Advanced Array Systems, Applications and RF Technologies adopts a holistic view of arrays used in radar, electronic warfare, communications, remote sensing and radioastronomy. Radio frequency (RF) and intermediate frequency (IF) signal processing is assuming a fundamental importance, owing to its increasing ability to multiply a system's capabilities in a cost-effective manner. This book comprehensively covers the important front-end RF subsystems of active phased arrays, so offering array designers new and exciting opportunities in signal processing.
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Chapter 1: Systems and Applications
In this book we have adopted a holistic view of array systems that perform the radar, electronic warfare (EW), radiometric, and communications functions. As all array systems share the same theory, this fundamental premise seems eminently reasonable. At a real-world level, it is well known that robust radar systems cannot be realized without knowledge of EW systems that can disable them. Additionally, the survival of a modern high-value platform, such as a ship or aircraft, depends on its radar, EW, and communication systems. Similarly, the efficient management of a busy airport depends on radar and communication systems that monitor meteorological phenomena and manage the traffic on its tarmac and within its airspace. Lastly, a systems designer familiar with these diverse systems can respond to the challenges imposed by the recent trend toward the integration of systems that derive interelated and interdependent information.
While there are many similarities between array systems used by different communities of researchers, the differences between them are also considered and emphasized. It is hoped that our approach enriches and deepens the reader's understanding of array systems and allows a designer imbued in one discipline to utilize the techniques and approaches developed by another discipline.
The communications community pioneered the use of phased arrays to improve the communication links between the United States and the United Kingdom for the first time in the late 1930s . Next the radar and radioastronomy communities adopted array systems and we can now state without any reservations that: .
* Arrays have redefined radar functions .
* Radioastronomy became a respectable branch of science only after it adopted array based radiotelescopes.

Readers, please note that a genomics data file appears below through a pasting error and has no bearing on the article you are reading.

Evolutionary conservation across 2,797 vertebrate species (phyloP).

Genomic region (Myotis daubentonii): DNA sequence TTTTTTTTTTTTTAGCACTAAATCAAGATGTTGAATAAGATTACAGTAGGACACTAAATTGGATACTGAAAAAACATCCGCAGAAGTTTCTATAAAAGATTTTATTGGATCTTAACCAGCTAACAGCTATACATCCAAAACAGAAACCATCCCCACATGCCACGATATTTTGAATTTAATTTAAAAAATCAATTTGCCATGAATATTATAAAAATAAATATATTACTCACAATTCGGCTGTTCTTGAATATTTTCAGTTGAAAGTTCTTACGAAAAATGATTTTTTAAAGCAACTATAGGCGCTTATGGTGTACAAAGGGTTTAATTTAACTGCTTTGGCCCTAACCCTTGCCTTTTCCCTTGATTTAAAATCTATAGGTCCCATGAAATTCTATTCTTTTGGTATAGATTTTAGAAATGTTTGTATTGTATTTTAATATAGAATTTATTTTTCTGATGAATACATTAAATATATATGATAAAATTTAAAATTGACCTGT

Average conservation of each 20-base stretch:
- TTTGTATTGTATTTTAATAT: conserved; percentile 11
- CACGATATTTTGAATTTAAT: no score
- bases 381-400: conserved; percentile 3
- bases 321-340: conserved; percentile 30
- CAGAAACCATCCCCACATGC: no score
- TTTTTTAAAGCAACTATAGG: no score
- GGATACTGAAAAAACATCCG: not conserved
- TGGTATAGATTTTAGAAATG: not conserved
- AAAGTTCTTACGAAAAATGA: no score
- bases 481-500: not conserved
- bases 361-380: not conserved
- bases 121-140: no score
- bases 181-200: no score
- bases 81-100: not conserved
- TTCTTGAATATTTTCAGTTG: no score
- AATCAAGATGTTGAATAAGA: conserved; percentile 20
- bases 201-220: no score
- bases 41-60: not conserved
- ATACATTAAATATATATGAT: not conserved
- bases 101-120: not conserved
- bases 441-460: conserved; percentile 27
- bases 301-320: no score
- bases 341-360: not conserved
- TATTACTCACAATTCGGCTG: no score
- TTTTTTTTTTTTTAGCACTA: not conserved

* Phased arrays continue to provide the impetus for new and significant develop ments in other sciences. In our coverage of systems we include: Defense radars such as the PAVE PAWS/COBRA DANE, over-the-horizon radars (OTHRs) and airborne early warning (AEW) systems.
* Affordable target identification systems.
* Flying phased arrays, better known as synthetic aperture radars (SARs) and inter ferometric SARs.
* Bistatic/multistatic radars and low probability of intercept (LPI) radars.
* EW and polarimetric systems.
* First-generation radioastronomy array systems, radiometric systems, and proposals for second-generation radioastronomy arrays.
* Proposals for distributed array radars (DARs), and pseudo-satellites that can provide communication/surveillance functions over an area of 1000 km in diameter on the Earth's surface and are powered by ground-based array systems.
* Proposals for wideband, truly multifunction arrays that can perform: (i) the radar/radar-related and other functions essential for the survival of high-value plat- forms; or (ii) the functions essential for the efficient management of busy airports.
Some of the branches of science that benefit from the products of the above systems include: topography, hydrology, ecology, tectonics/erosion, meteorology, oceanography climatology and radioastronomy/planetary radar astronomy. Additionally, the products of some of the systems considered contribute to environmental monitoring, the management of Earth resources, earthquake studies, and global volcano monitoring.
Can we delineate a typical or notional phased array? What are the defining characteristics of arrays? What makes phased arrays so versatile? What are the radar/EW, communication functions and radioastronomy aims? For a book dedicated to phased arrays, the answers to these questions constitute an appropriate starting point.
Throughout this chapter, the drivers for future phased array systems are clearly identified and a strong case is made for the evolution of novel systems that meet the challenges of our era.
1.1. Phased Arrays and What They Offer
The collecting area of a conventional filled aperture is a continuous surface, usually a paraboloid, whereas the collecting area of a typical array is made up of several antenna elements that take many forms. If we assume a receive mode of operation and divide the surface of the paraboloid into many contiguous segments, the powers received by all the segments are added constructively at the focus of the paraboloid. Similarly, the powers received by the many array antenna elements are added constructively at a convenient summing point. A corresponding arrangement holds if we assume a transmit mode of operation, and the spatial resolution attained for both systems is governed by diffraction.
While the antenna segments of a filled reflector are contiguous, the antenna elements of the array are separated by a distance that can range from a few millimeters to thousands of kilometers. All antenna elements, however, are `electrically' connected and the received signals are suitably phased before they are combined coherently. Despite the similarities between the two types of apertures, there are fundamental differences between them. Let us assume that the gain, G, of the filled aperture of diameter d is taken as a reference.
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Book Description Academic Press. Paperback. Book Condition: Brand New. 396 pages. 10.00x6.71x0.90 inches. In Stock. Bookseller Inventory # zk0123909279